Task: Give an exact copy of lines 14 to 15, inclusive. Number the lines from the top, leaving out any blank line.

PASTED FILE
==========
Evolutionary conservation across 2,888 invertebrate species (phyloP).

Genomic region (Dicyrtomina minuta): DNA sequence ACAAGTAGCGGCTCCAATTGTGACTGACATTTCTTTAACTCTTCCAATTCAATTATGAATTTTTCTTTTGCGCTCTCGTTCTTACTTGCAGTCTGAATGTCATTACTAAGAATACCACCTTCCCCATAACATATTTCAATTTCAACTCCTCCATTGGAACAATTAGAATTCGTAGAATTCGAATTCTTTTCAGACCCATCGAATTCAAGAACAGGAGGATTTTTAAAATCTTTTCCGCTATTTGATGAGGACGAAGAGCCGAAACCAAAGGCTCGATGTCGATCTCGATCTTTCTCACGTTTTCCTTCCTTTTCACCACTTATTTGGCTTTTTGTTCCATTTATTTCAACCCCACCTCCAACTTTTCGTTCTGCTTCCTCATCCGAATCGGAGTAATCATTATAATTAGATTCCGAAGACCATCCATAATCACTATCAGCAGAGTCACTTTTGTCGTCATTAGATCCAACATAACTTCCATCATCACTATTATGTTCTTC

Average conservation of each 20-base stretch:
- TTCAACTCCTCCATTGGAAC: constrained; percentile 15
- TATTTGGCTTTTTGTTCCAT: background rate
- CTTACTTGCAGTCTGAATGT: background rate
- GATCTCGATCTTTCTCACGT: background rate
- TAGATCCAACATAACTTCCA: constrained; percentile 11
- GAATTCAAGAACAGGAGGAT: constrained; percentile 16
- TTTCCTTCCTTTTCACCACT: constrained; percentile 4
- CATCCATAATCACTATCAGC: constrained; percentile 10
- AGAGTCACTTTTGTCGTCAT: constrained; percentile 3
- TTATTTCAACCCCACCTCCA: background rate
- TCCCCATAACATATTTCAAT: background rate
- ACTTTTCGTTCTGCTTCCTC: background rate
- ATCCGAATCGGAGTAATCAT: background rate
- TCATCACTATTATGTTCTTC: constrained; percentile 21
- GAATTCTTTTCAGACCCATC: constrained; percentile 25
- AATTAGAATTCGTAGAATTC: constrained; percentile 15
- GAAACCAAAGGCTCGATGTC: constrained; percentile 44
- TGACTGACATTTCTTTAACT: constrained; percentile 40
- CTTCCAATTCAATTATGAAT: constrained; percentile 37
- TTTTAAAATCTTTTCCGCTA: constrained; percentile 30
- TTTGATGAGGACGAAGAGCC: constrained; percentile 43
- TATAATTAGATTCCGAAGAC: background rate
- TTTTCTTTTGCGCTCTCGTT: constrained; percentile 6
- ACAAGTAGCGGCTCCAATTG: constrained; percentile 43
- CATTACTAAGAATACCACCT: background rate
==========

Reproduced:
- TCCCCATAACATATTTCAAT: background rate
- ACTTTTCGTTCTGCTTCCTC: background rate